Los Angeles Art Association: 4 Solo Powerhouses at Gallery 825

Teale Hatheway's unique LA vision
Teale Hatheway’s unique LA vision

The show was packed, and rightly so – artists Teale Hatheway, Echo Lew, Marilyn Lowey, and Sasha Raphael Vom Dorp each contributed brilliant, immersive elements to this exhibition.  Each artist’s work creates a separate mini-world within the gallery. Running through October 9th, visitors will see four separate visions of light, shadow, and self.





Teale Hathaway – Fragmented Realities: City of Dreams

The artist’s work is about memory, grounding, understanding, and experience; with beautifully detailed yet fragmented images.  Hatheway’s self-taught architectonic drawing and the ethereal nature she evokes of even the most common subjects combines the experimental with the investigative, using the often unsung history of Los Angeles architecture to enthrall viewers and advocate for the city’s preservation. The artist describes her subject matter as “a means to ground myself in a tangible environment in which an understanding of the whole is made up of an experience of the parts.”  The LAAA exhibit is made up of free-hanging paintings with layered elements of street lights. It’s a whole glowing city.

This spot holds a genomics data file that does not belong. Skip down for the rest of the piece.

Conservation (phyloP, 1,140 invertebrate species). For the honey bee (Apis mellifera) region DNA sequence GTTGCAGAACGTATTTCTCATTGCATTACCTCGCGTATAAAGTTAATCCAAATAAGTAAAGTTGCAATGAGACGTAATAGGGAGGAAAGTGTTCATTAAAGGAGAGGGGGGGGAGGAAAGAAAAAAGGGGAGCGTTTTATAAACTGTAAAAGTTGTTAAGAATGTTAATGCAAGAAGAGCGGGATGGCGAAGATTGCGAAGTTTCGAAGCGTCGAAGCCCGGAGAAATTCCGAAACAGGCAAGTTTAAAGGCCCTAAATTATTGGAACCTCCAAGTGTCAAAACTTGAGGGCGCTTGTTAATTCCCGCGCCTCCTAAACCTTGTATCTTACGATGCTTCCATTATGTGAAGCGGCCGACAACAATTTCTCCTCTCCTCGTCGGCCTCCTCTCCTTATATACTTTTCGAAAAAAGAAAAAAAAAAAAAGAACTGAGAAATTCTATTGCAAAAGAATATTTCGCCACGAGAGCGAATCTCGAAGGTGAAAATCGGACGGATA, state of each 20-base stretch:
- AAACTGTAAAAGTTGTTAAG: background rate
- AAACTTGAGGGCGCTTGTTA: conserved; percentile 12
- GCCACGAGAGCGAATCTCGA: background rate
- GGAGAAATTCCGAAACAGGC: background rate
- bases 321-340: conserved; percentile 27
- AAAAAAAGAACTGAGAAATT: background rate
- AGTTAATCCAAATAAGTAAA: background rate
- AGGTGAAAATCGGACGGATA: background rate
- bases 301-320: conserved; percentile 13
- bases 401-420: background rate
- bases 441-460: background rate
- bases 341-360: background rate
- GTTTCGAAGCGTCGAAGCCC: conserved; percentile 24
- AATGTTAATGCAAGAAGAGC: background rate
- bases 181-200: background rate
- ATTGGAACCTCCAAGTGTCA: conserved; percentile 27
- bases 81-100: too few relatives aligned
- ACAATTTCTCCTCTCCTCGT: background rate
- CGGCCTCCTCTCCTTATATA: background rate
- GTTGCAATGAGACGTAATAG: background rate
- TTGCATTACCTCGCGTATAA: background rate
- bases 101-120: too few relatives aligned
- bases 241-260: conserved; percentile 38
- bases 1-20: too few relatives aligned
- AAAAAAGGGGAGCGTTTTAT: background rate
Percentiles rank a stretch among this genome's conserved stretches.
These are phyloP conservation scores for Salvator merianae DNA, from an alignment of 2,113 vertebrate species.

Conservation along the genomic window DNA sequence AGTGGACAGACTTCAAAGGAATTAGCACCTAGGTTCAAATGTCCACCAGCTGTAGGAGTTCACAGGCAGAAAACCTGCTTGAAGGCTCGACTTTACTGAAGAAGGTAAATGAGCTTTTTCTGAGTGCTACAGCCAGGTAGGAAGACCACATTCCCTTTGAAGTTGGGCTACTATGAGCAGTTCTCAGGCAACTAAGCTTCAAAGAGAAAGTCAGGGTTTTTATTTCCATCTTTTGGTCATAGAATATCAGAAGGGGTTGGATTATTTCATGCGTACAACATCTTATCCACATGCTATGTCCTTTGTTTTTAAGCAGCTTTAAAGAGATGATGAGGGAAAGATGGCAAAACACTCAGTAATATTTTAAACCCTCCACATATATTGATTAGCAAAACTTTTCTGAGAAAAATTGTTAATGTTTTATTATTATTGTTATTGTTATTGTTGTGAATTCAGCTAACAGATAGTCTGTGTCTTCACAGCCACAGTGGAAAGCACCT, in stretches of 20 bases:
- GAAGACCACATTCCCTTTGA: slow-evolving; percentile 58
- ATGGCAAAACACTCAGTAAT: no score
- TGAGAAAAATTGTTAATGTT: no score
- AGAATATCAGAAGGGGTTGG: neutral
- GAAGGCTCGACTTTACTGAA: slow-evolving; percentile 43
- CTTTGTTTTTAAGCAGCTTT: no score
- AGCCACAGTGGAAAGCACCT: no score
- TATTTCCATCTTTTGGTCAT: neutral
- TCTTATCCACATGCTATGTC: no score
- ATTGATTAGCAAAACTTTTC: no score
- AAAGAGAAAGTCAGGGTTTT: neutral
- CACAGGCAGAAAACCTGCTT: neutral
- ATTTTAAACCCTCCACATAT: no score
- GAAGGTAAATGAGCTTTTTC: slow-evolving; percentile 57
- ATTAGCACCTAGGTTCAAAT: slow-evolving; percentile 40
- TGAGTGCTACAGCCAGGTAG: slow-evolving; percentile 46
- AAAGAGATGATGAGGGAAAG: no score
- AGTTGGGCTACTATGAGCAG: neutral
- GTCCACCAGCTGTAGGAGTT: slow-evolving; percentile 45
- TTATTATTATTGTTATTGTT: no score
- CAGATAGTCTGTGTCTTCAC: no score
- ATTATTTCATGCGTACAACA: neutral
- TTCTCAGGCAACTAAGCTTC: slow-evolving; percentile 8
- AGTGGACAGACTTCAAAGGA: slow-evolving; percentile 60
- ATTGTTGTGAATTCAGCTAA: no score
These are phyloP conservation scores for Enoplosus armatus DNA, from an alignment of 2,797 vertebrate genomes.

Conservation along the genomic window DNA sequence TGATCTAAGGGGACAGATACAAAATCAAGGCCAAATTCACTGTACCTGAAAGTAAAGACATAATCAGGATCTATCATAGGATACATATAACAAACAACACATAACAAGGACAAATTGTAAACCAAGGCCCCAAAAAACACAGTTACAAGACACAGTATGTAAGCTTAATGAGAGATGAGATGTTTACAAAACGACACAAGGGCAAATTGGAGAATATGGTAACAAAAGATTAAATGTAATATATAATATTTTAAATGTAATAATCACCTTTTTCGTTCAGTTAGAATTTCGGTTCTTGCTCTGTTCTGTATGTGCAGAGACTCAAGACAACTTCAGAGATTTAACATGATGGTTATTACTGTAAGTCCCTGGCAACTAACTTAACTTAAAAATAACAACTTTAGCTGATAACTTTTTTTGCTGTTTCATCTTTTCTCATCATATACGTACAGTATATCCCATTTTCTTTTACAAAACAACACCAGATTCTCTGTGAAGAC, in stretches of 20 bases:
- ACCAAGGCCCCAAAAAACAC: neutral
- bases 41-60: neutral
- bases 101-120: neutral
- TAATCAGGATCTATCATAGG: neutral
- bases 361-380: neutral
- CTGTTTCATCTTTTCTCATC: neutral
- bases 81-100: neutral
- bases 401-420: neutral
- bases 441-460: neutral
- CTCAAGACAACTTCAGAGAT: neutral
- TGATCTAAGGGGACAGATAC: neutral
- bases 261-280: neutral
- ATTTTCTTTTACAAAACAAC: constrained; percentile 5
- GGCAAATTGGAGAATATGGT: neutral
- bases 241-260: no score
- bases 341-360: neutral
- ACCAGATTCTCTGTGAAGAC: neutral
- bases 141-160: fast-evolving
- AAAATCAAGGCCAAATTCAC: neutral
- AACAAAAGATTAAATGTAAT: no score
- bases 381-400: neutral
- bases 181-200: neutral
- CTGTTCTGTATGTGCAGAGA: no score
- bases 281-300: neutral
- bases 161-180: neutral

Sasha Vom Dorp – Synesthesia – Inside Sound and Light

Do we hear color? See the sound of light? Vom Dorp suggests we do with her mechanical feedback loop Sound Illuminator which quite literally translates color into sound. Constructed from a salvaged 727-jet nose cowling, rippled patterns and waves let viewers see the sounds they are hearing. While Vom Dorp’s archival pigment prints continue to show, the haunting Sound Illuminator was a unique creation viewable only on opening night. Enter a portal of light and share an otherworldly experience with Vom Dorp.


Echo Lew – Light in Space

Light drawings etched into photographs. Twenty-eight years of traditional drawing led Lew to this powerful expression of small lights and an open shutter. Printed on canvas and water-color paper, motion is trapped in the realm of light creating an ethereal and delicate pattern that seems to visually buzz like a congregation of bees. The artist says “During an exposure time of approximately one minute, I manipulate lights in front of the camera. Sometimes I invert the positive image to a negative one on a computer but otherwise the Light Drawings are not manipulated.”



Marilyn Lowey – Dark Side of Her Broom

There’s something magical here. A chimera of light created from eye glass lenses, jewelry wire, and acrylic in Levitation Ashra #1 Mom’s Shadow; projected lights, video of a burial, and more glass lenses take on aspects of an interstellar dimension in Levitation Ashra #2 The Burial. Most striking perhaps are the light curtains, with a thousand eye glass lenses refracting their own vision attached by slip rings. What we see is not necessarily what we get. Moving light and shadow, the unseen mystery of illusion, the fine line between perception and vision.

Slip inside an enlightening experience before the show closes October 9th. Gallery 825 is located at 825 N. La Cienega just shy of Santa Monica Boulevard.